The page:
Springer Nature

The role of surgery type in postoperative atrial fibrillation and in-hospital mortality in esophageal cancer patients with preserved left ventricular ejection fraction

Posted on 2020-09-12 - 03:33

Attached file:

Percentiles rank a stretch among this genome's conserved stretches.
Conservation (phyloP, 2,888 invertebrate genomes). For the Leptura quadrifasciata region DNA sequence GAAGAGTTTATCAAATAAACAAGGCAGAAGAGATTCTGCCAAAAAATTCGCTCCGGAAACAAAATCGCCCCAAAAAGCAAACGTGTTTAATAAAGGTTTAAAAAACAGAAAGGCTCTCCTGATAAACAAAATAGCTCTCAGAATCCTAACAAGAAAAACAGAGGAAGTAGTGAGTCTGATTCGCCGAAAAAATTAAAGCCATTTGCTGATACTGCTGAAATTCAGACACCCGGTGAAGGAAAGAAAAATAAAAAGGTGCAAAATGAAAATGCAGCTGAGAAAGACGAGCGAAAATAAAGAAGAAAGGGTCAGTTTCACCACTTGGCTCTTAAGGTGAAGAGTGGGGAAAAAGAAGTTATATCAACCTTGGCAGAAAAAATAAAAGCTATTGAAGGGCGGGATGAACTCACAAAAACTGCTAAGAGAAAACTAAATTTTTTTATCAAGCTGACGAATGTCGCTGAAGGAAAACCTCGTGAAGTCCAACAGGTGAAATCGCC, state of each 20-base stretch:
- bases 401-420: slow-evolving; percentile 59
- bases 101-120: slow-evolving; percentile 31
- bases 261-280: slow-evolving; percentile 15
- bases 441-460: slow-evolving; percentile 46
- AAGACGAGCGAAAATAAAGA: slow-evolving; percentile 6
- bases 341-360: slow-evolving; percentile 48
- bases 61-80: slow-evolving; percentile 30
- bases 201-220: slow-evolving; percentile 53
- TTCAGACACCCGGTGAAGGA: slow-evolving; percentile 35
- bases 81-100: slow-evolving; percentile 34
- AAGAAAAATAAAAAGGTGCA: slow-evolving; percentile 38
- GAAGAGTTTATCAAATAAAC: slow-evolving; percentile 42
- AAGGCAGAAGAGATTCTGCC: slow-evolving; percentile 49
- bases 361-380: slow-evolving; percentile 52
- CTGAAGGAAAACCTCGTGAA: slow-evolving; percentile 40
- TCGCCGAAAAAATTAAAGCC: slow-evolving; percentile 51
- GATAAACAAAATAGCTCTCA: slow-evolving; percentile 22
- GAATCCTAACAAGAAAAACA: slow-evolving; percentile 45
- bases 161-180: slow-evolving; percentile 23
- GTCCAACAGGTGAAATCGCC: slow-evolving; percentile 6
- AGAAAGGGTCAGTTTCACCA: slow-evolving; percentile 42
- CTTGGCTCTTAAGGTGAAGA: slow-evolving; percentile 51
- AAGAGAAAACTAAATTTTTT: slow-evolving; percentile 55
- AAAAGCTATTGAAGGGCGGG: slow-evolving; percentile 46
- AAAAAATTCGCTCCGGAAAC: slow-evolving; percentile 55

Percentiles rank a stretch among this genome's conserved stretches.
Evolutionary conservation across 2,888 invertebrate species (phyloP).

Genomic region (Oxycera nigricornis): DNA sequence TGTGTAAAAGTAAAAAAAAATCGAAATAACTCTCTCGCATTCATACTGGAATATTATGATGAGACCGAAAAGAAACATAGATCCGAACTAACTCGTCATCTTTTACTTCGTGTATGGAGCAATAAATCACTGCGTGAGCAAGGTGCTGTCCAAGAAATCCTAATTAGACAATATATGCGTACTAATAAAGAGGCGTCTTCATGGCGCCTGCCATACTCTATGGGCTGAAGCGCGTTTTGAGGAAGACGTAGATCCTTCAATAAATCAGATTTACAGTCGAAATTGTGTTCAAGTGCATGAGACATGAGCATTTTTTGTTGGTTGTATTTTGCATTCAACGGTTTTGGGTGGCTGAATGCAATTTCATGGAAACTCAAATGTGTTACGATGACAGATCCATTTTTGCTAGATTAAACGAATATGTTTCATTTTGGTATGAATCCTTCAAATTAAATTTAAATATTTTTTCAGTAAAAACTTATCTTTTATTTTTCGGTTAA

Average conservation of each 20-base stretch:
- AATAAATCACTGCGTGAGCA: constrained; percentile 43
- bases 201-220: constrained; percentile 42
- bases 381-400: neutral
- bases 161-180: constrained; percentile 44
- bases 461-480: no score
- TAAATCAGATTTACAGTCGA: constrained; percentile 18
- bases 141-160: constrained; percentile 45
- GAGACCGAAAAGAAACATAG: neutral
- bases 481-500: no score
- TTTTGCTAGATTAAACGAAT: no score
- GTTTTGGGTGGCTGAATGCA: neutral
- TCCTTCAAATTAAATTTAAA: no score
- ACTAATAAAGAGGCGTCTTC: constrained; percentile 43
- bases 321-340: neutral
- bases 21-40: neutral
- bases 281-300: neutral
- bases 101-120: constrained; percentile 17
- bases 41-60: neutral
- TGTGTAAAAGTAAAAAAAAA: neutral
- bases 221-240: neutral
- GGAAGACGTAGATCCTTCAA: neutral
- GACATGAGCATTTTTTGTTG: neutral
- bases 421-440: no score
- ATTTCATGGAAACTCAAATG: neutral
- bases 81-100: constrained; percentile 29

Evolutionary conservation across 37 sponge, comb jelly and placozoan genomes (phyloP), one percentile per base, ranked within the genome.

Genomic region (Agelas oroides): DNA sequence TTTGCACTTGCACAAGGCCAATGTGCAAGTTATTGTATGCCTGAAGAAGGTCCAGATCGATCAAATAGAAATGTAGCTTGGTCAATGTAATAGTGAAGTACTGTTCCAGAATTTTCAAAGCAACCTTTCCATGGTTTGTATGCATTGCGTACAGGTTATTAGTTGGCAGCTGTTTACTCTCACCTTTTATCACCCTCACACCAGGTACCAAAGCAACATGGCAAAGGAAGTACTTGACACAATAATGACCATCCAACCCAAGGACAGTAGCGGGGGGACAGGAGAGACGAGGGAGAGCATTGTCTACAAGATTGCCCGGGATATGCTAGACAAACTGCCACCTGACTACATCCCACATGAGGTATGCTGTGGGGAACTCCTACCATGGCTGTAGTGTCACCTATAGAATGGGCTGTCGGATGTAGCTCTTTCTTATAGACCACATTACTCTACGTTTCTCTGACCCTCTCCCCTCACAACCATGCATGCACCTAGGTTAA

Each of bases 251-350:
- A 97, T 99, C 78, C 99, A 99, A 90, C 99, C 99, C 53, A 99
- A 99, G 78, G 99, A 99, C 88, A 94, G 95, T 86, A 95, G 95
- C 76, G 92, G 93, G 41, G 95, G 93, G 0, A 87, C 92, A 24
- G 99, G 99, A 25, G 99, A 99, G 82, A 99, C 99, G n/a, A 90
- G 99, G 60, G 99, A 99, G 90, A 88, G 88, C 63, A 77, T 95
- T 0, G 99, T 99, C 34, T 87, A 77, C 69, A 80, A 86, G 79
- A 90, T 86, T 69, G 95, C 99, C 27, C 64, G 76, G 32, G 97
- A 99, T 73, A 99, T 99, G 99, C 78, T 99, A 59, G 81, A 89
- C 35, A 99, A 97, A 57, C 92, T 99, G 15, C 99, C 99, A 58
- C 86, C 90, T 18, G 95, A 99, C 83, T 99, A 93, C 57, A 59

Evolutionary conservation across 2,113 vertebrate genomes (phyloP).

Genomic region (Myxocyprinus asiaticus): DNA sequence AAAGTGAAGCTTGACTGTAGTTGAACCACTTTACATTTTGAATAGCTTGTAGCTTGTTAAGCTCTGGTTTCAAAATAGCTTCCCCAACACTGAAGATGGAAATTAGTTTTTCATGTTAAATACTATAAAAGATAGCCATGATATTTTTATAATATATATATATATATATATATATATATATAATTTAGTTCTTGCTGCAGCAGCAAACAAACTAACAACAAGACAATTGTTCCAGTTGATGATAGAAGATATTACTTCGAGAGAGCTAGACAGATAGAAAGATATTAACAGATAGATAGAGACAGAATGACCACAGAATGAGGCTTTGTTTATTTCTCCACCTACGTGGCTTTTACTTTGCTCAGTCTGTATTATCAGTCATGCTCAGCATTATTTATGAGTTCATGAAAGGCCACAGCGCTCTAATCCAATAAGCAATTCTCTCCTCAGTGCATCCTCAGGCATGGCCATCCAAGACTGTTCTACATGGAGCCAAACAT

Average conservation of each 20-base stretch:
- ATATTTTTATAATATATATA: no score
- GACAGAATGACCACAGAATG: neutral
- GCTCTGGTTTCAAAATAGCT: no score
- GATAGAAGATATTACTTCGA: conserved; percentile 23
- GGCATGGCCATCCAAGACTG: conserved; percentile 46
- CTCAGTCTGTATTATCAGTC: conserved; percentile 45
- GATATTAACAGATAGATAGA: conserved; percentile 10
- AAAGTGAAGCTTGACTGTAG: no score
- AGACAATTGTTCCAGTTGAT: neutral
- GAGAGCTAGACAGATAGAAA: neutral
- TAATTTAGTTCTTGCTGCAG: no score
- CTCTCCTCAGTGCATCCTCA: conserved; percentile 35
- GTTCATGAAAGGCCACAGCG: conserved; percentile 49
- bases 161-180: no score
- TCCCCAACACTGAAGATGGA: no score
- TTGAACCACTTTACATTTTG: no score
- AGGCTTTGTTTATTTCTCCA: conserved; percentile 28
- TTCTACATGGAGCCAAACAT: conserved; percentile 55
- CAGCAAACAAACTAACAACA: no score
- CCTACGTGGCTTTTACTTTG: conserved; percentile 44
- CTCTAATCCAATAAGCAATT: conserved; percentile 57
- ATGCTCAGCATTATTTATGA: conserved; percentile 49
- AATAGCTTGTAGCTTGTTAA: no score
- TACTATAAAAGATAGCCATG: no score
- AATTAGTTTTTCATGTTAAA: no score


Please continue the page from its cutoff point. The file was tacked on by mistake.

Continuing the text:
Abstract Background Postoperative atrial fibrillation (POAF) is one of the most common complications of esophagectomy, which may extend the inpatient hospital stay. Minimally invasive esophagectomy (MIE) has been increasingly used in clinical practice; however, its POAF risk and short-term mortality remain unclear. This study aimed to examine the POAF risk and in-hospital mortality rate between patients receiving MIE and open esophagectomy (OE). Methods Esophageal cancer patients who underwent MIE or OE from a retrospective cohort study were evaluated. A multivariate logistic regression model was built to assess the associations between esophagectomy (MIE vs. OE) and various outcomes (POAF, in-hospital mortality). Covariates included age, sex, body mass index, neoadjuvant therapy, tumor stage, surgery incision type, comorbidities, cardia conditions, peri-operative medication, and complications. Results Of the 484 patients with esophageal cancer, 63 received MIE. A total of 53 patients developed POAF. Compared to patients receiving OE, MIE patients had 81% reduced odds of POAF (adjusted odds ratio [aOR] 0.185, 95% CI 0.039–0.887, P = 0.035). No statistically significant association was found for in-hospital mortality (aOR 0.709, 95% CI 0.114–4.409, P = 0.712). Conclusions MIE is associated with a lower risk of POAF, compared to traditional surgery. No significant short-term survival benefit was found for MIE.


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